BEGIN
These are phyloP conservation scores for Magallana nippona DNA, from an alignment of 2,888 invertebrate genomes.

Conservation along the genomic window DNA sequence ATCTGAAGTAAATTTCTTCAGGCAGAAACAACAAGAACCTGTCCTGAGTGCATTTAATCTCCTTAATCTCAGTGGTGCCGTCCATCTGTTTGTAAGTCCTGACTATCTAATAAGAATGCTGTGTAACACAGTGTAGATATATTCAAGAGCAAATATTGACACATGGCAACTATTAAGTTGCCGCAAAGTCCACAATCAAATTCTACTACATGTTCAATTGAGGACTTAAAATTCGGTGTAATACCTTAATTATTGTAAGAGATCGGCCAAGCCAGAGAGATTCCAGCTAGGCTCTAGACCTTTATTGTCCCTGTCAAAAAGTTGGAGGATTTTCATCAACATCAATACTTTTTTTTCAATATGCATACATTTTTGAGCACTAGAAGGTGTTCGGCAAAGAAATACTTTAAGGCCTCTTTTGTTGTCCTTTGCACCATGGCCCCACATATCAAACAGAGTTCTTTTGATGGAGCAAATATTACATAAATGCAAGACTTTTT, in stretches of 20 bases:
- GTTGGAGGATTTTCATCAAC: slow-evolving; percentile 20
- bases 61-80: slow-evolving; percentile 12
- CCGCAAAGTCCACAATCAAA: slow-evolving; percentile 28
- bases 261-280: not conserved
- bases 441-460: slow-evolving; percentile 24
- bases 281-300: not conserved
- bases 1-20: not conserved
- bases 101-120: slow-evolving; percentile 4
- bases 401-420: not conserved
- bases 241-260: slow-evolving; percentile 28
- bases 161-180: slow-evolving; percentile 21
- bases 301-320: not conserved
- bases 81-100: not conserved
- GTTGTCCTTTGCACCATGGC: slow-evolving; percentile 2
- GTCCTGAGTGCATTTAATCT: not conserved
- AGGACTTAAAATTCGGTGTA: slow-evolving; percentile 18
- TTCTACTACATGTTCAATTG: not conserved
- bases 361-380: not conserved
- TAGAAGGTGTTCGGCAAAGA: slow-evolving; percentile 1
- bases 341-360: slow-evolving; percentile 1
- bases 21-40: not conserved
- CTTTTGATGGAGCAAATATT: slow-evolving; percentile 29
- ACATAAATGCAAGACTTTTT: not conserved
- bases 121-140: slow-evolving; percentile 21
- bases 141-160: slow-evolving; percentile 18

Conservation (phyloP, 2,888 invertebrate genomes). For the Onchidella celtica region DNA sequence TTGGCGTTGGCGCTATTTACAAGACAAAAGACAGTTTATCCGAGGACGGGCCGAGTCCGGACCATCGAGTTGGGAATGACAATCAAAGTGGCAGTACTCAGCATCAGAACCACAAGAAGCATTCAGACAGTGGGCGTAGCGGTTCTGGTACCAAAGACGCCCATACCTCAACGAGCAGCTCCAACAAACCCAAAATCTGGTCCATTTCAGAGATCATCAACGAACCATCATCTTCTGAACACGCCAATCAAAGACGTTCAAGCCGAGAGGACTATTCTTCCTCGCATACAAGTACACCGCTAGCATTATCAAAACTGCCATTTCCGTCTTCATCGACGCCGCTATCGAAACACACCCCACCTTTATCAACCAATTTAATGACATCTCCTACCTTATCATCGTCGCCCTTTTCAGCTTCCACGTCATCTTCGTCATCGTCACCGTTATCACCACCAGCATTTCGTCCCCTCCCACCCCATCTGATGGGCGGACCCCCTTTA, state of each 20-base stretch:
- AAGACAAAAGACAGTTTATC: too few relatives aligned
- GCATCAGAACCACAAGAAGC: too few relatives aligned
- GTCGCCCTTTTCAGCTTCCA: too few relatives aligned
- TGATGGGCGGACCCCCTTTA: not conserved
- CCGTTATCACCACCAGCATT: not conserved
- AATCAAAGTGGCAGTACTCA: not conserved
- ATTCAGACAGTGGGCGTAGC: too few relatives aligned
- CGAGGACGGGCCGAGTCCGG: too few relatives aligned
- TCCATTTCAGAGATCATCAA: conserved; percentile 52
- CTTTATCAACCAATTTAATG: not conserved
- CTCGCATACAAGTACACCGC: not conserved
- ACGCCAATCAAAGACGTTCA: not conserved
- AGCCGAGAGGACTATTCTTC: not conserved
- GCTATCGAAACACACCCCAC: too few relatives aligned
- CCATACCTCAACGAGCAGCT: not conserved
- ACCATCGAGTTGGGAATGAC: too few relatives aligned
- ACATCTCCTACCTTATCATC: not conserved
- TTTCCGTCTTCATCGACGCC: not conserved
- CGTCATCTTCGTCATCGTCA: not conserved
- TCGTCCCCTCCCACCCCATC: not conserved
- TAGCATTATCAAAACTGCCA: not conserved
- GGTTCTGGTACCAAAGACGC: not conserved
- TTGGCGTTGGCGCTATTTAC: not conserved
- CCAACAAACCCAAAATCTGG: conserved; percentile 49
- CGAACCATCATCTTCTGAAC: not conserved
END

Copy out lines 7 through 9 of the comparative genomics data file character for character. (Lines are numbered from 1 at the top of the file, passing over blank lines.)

- bases 441-460: slow-evolving; percentile 24
- bases 281-300: not conserved
- bases 1-20: not conserved